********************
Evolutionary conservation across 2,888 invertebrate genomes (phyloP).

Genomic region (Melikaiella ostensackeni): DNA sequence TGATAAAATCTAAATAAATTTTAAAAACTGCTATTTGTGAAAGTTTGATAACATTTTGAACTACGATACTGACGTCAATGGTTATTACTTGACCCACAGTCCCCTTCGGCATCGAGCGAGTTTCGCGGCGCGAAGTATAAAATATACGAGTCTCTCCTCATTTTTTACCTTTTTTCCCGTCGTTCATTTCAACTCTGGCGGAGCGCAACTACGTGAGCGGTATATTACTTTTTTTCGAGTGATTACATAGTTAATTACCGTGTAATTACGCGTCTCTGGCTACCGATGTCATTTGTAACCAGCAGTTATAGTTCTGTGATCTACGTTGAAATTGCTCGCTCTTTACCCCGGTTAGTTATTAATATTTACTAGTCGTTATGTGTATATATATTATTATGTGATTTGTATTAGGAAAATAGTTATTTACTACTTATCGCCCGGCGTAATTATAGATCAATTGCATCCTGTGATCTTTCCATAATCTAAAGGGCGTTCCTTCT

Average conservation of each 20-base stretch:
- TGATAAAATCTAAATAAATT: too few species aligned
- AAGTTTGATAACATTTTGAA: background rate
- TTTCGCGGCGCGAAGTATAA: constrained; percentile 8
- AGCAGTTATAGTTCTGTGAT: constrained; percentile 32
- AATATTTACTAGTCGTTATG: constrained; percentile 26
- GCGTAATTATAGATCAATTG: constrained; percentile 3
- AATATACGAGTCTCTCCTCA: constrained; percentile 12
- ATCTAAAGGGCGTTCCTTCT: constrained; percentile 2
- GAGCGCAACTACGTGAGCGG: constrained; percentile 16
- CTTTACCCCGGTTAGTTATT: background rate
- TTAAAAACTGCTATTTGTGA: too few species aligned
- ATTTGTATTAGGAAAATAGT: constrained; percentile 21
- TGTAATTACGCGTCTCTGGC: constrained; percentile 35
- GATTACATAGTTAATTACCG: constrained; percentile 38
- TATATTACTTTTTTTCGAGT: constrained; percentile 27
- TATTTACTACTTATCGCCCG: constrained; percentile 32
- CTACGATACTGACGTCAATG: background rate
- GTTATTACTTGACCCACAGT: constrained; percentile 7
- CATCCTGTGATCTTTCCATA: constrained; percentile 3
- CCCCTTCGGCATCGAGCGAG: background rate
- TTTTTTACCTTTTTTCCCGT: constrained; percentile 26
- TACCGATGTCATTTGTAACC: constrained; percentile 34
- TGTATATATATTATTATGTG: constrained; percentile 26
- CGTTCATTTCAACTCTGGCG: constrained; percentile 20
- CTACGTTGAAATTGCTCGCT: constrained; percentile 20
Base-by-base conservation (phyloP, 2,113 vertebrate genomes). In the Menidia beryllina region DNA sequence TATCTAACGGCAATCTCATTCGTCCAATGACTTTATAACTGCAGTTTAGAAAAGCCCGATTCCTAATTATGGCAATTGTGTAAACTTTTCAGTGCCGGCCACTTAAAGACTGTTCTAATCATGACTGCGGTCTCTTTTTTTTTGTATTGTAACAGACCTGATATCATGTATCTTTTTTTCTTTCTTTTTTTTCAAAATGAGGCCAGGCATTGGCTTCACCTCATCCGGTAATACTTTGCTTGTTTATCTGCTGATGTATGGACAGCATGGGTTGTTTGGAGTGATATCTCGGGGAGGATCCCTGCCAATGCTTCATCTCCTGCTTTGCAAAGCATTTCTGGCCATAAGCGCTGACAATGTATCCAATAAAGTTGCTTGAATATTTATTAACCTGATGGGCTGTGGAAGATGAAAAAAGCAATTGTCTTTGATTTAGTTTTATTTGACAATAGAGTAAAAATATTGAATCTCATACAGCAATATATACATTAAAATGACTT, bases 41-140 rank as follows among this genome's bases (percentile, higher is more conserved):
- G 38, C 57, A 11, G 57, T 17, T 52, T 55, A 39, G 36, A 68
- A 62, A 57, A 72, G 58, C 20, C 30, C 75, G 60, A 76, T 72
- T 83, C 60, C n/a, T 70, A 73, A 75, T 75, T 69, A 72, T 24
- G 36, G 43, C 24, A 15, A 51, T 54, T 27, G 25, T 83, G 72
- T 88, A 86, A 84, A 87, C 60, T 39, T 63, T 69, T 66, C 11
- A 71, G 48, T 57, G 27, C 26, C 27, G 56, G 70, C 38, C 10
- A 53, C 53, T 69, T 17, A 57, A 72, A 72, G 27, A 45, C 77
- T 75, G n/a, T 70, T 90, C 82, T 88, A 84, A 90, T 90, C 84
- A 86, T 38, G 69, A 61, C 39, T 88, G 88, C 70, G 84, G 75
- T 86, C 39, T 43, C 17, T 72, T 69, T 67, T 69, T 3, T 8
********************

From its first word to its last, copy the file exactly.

Evolutionary conservation across 2,888 invertebrate genomes (phyloP).

Genomic region (Melikaiella ostensackeni): DNA sequence TGATAAAATCTAAATAAATTTTAAAAACTGCTATTTGTGAAAGTTTGATAACATTTTGAACTACGATACTGACGTCAATGGTTATTACTTGACCCACAGTCCCCTTCGGCATCGAGCGAGTTTCGCGGCGCGAAGTATAAAATATACGAGTCTCTCCTCATTTTTTACCTTTTTTCCCGTCGTTCATTTCAACTCTGGCGGAGCGCAACTACGTGAGCGGTATATTACTTTTTTTCGAGTGATTACATAGTTAATTACCGTGTAATTACGCGTCTCTGGCTACCGATGTCATTTGTAACCAGCAGTTATAGTTCTGTGATCTACGTTGAAATTGCTCGCTCTTTACCCCGGTTAGTTATTAATATTTACTAGTCGTTATGTGTATATATATTATTATGTGATTTGTATTAGGAAAATAGTTATTTACTACTTATCGCCCGGCGTAATTATAGATCAATTGCATCCTGTGATCTTTCCATAATCTAAAGGGCGTTCCTTCT

Average conservation of each 20-base stretch:
- TGATAAAATCTAAATAAATT: too few species aligned
- AAGTTTGATAACATTTTGAA: background rate
- TTTCGCGGCGCGAAGTATAA: constrained; percentile 8
- AGCAGTTATAGTTCTGTGAT: constrained; percentile 32
- AATATTTACTAGTCGTTATG: constrained; percentile 26
- GCGTAATTATAGATCAATTG: constrained; percentile 3
- AATATACGAGTCTCTCCTCA: constrained; percentile 12
- ATCTAAAGGGCGTTCCTTCT: constrained; percentile 2
- GAGCGCAACTACGTGAGCGG: constrained; percentile 16
- CTTTACCCCGGTTAGTTATT: background rate
- TTAAAAACTGCTATTTGTGA: too few species aligned
- ATTTGTATTAGGAAAATAGT: constrained; percentile 21
- TGTAATTACGCGTCTCTGGC: constrained; percentile 35
- GATTACATAGTTAATTACCG: constrained; percentile 38
- TATATTACTTTTTTTCGAGT: constrained; percentile 27
- TATTTACTACTTATCGCCCG: constrained; percentile 32
- CTACGATACTGACGTCAATG: background rate
- GTTATTACTTGACCCACAGT: constrained; percentile 7
- CATCCTGTGATCTTTCCATA: constrained; percentile 3
- CCCCTTCGGCATCGAGCGAG: background rate
- TTTTTTACCTTTTTTCCCGT: constrained; percentile 26
- TACCGATGTCATTTGTAACC: constrained; percentile 34
- TGTATATATATTATTATGTG: constrained; percentile 26
- CGTTCATTTCAACTCTGGCG: constrained; percentile 20
- CTACGTTGAAATTGCTCGCT: constrained; percentile 20
Base-by-base conservation (phyloP, 2,113 vertebrate genomes). In the Menidia beryllina region DNA sequence TATCTAACGGCAATCTCATTCGTCCAATGACTTTATAACTGCAGTTTAGAAAAGCCCGATTCCTAATTATGGCAATTGTGTAAACTTTTCAGTGCCGGCCACTTAAAGACTGTTCTAATCATGACTGCGGTCTCTTTTTTTTTGTATTGTAACAGACCTGATATCATGTATCTTTTTTTCTTTCTTTTTTTTCAAAATGAGGCCAGGCATTGGCTTCACCTCATCCGGTAATACTTTGCTTGTTTATCTGCTGATGTATGGACAGCATGGGTTGTTTGGAGTGATATCTCGGGGAGGATCCCTGCCAATGCTTCATCTCCTGCTTTGCAAAGCATTTCTGGCCATAAGCGCTGACAATGTATCCAATAAAGTTGCTTGAATATTTATTAACCTGATGGGCTGTGGAAGATGAAAAAAGCAATTGTCTTTGATTTAGTTTTATTTGACAATAGAGTAAAAATATTGAATCTCATACAGCAATATATACATTAAAATGACTT, bases 41-140 rank as follows among this genome's bases (percentile, higher is more conserved):
- G 38, C 57, A 11, G 57, T 17, T 52, T 55, A 39, G 36, A 68
- A 62, A 57, A 72, G 58, C 20, C 30, C 75, G 60, A 76, T 72
- T 83, C 60, C n/a, T 70, A 73, A 75, T 75, T 69, A 72, T 24
- G 36, G 43, C 24, A 15, A 51, T 54, T 27, G 25, T 83, G 72
- T 88, A 86, A 84, A 87, C 60, T 39, T 63, T 69, T 66, C 11
- A 71, G 48, T 57, G 27, C 26, C 27, G 56, G 70, C 38, C 10
- A 53, C 53, T 69, T 17, A 57, A 72, A 72, G 27, A 45, C 77
- T 75, G n/a, T 70, T 90, C 82, T 88, A 84, A 90, T 90, C 84
- A 86, T 38, G 69, A 61, C 39, T 88, G 88, C 70, G 84, G 75
- T 86, C 39, T 43, C 17, T 72, T 69, T 67, T 69, T 3, T 8